Finding a job in the U.S. from Canada involves learning how the job search process differs. One of the main keys to successfully getting a job is writing a strong resume. Instead of creating a completely new document, perhaps you have an existing CV you can convert. Tweaking your CV into a resume saves time and makes you better positioned for the job.
The first thing to do before merging your CV information to a resume is understanding the core differences between the documents. Learn about the differences and how to convert a CV into a resume so you are ready to apply for your dream job.
How Do They Differ?
Perhaps the most notable difference between CVs and resumes is the length. While CVs are generally several pages, resumes are typically one or two pages. CVs focus mostly on your education and research experiences while resumes are all about summarizing your professional history. The differences in style and purpose are important to recognize, but they do not have to make the conversion process difficult. Using certain aspects of your CV as inspiration for your resume is sure to help you land a job in the U.S. from Canada.
Transferable Skills for a Job in the U.S. from Canada
Now that you know some of the differences between CVs and resumes, it’s time to look at the similarities. Soft skills that are beneficial to most positions can be used in both documents. Sort through your CV and keep an eye out for transferable skills that are useful to your job application process. Some examples include training, leadership, project management, and development. Including these skills on a resume is typically done after your career summary or experience section.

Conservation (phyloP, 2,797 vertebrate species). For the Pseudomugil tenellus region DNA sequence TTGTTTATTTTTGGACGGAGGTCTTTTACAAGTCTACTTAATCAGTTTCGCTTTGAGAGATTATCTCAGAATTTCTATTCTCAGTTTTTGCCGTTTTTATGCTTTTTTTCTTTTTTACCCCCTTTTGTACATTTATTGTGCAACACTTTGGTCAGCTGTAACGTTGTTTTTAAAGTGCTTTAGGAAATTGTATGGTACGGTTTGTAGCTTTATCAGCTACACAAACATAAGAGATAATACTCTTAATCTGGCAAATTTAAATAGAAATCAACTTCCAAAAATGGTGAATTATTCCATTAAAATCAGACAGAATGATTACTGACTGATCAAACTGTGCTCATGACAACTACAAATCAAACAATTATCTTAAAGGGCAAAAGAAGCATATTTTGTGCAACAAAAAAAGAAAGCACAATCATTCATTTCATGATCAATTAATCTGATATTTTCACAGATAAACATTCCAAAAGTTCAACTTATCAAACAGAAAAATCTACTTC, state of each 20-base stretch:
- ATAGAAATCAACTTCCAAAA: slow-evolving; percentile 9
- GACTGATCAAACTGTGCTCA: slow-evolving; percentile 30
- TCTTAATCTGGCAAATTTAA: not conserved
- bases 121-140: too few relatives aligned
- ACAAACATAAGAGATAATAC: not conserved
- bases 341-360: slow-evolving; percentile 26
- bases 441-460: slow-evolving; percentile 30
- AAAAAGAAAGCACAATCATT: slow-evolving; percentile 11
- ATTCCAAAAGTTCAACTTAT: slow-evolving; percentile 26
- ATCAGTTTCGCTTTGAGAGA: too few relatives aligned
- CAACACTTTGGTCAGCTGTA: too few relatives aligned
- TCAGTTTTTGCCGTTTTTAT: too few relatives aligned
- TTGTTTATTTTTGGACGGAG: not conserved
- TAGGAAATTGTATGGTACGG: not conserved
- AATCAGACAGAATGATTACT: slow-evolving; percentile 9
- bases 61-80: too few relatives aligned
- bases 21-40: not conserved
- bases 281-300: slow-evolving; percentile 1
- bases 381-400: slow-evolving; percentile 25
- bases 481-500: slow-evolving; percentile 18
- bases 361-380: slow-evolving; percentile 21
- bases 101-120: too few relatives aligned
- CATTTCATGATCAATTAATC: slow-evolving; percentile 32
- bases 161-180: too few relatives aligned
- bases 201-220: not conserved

Converting your work experience from your CV to your resume involves some condensing and re-wording. CVs tend to go in-depth for every job responsibility while resumes are focused on key accomplishments. Find the most important and relevant job duties in your CV and transfer them to your resume.
Your next task is rewriting sentences by using action verbs. Omit most adjectives and adverbs, and stay away from first-person pronouns. Also, consider the most notable achievements you made at your job. Include three important contributions in a bulleted list beneath your job description. Condensing your experience to the most important tidbits is sure to help you land a job in the U.S. from Canada.
Including your education history on your resume is important, although there are some notable differences from a CV. For instance, you shouldn’t include scholarships, projects, or awards unless they were major accomplishments, were achieved within three or four years, or are absolutely crucial to showcasing your abilities for a job in the U.S. from Canada. The main focus is to support your experience, not write a biography.
The format and organization of your resume are essential. Most potential employers read the most crucial information on a resume within seconds, so it is important to make the reading process easy. The sections you should include are a career summary, experience, skills, and education. After this, you don’t need to go into as much detail as your CV.
While you might decide to include professional affiliations depending on your industry, you should not include publications, references, or in-depth coursework. Remember to proofread and edit your resume. The proofreading and editing process may take additional time at first as you remember the differences between a CV and resume.
Making a resume isn’t difficult, but it is important to take your time and put effort into the process. If the only document you are familiar with is a CV, you need to relearn a few things so that your job seeking process can go smoothly and successfully. Because your resume should generally be no more than two pages, make sure to repurpose only the best details in your CV for a U.S. employer.